The other thing that we find, especially in these pandemic times, is starting members with breathwork is also good. Sometimes you can’t stop the mind if it’s too much. We’ve got to get you doing some deep pranayama, which means deliberate breath with inhaling and exhaling. We have different kinds of meditations that we do with that. The breath is everything. If you look at somebody that’s stressed, I’ll bet you the person that was upset, was yelling and screaming was not deep breathing. Shallow chest breath and they’re oxygen-deprived. It tends to happen when you become stressed.

The average person has between 60,000 to 100,000 thoughts per day. Would it be fair to say that one of the goals of meditation is to bring that number down?

Yes, absolutely.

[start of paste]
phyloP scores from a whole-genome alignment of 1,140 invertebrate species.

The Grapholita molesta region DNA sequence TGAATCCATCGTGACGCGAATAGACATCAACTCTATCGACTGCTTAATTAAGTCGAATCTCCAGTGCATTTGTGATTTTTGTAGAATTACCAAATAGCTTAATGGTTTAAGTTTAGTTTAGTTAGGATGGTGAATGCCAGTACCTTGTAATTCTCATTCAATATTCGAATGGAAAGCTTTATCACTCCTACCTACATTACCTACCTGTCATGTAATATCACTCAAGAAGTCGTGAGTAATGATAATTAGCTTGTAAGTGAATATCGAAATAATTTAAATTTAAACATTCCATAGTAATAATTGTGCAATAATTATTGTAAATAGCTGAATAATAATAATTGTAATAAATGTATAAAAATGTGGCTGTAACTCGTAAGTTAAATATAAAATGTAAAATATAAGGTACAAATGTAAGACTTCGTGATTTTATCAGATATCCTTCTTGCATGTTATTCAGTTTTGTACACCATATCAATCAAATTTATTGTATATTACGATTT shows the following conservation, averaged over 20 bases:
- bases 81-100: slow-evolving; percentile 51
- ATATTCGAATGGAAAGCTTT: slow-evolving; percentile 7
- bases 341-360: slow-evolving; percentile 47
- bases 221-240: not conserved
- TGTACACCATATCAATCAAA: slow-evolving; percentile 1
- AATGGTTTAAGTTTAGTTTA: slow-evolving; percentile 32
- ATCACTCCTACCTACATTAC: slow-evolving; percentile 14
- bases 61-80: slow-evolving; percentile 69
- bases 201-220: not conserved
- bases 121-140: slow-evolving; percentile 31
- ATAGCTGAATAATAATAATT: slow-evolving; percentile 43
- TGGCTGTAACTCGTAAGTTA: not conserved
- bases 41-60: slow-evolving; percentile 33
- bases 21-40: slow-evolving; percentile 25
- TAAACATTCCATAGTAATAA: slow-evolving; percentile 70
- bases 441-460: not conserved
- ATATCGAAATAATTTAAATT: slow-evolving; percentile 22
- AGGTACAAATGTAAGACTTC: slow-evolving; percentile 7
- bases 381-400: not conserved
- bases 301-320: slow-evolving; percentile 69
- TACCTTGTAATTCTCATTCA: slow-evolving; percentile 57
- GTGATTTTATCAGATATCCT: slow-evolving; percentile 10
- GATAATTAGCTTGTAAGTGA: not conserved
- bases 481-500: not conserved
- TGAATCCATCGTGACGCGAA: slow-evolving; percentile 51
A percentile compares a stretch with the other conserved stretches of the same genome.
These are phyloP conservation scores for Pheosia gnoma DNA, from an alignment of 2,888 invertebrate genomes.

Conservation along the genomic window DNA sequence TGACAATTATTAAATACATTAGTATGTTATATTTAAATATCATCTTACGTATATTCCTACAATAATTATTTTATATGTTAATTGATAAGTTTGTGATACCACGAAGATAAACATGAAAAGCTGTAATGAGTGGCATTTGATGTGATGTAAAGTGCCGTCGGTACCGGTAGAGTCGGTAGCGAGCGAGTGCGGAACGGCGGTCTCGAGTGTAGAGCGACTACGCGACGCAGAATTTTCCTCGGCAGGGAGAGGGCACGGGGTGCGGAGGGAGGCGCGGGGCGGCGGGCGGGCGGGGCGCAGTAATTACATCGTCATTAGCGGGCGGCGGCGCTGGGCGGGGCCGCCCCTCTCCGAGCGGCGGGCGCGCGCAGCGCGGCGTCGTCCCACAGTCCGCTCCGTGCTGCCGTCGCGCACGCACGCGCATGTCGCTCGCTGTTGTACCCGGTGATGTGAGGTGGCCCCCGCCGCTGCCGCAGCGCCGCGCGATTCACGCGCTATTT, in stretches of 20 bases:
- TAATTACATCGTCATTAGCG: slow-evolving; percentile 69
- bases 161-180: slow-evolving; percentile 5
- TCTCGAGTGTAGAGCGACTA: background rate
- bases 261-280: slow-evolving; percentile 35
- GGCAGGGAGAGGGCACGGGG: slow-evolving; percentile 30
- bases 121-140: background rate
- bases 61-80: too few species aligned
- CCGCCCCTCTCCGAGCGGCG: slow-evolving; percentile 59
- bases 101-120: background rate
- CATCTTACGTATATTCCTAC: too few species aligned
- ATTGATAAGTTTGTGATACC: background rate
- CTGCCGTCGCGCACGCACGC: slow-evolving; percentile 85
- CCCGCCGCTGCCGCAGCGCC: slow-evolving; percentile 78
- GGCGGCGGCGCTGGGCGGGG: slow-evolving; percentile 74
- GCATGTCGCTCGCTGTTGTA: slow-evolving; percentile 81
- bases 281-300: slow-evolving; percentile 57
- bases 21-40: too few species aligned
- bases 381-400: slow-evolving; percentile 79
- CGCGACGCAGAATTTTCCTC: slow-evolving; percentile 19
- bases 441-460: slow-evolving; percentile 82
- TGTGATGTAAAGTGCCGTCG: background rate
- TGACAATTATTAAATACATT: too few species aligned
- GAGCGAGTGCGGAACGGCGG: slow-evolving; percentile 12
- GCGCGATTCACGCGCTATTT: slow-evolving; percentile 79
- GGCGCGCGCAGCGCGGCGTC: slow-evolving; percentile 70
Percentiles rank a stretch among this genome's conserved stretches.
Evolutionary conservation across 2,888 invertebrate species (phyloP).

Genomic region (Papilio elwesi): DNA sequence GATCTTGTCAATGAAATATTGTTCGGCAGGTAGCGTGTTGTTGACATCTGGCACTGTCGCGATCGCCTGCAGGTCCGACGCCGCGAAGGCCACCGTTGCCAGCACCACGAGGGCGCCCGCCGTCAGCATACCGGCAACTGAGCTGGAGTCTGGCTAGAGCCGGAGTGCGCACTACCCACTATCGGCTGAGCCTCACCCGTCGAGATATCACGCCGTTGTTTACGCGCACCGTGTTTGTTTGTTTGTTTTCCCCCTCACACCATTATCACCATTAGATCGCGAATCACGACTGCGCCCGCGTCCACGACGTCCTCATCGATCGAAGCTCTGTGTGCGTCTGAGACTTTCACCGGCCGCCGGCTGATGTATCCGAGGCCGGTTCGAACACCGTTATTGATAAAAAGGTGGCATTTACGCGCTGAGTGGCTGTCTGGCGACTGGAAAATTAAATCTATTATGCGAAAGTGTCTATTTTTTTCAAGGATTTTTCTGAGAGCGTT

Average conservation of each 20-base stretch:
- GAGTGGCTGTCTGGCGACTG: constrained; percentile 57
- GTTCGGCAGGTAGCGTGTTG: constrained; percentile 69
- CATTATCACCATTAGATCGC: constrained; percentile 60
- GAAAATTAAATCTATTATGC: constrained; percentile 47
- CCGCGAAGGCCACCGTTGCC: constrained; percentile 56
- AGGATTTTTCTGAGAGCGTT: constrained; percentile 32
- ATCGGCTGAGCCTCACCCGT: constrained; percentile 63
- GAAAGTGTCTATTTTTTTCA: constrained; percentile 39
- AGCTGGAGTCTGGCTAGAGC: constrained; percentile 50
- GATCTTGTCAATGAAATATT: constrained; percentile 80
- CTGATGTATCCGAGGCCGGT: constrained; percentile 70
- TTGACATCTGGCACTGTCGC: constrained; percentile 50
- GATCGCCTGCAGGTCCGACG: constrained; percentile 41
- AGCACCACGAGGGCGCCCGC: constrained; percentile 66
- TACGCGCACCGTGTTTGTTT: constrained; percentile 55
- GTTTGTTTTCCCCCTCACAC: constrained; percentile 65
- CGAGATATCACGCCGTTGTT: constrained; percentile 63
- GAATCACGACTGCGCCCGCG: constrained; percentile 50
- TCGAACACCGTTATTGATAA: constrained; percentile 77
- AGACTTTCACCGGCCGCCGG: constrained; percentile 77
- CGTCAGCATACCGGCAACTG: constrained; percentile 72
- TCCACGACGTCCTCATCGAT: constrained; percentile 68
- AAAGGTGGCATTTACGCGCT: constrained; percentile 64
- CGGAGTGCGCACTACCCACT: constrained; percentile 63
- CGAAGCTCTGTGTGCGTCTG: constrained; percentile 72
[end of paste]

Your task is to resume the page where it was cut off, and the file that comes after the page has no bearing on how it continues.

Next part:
I would be curious to know if that could be measured.

I haven’t found a way to measure it but I’m looking forward to it.

ILBS 12 | Meditation Practice

Meditation Practice: Moving meditation is a combination of movement, breath, and intention.

 

How many thoughts do you have per day? Ninety percent of those thoughts are the same thoughts that you had yesterday. How many of those are toxic thoughts?

It depends on the mind and I’ll bet a lot of them are toxic. There’s a joke about the inner dialogue is the asshole that lives in my head. Usually, the inner dialogue is not a nice person or it spends more time being negative than positive. The good news is that’s okay. You’re not going to change that. Don’t get angry at the monkey mind for being negative because the monkey mind is going to do what the monkey mind is going to do. If you try to say, “I need to think more positively.” That’s tough to do with the incessant stream of thought. What’s much easier to do is realize that it’s just your thoughts. You are not your thoughts.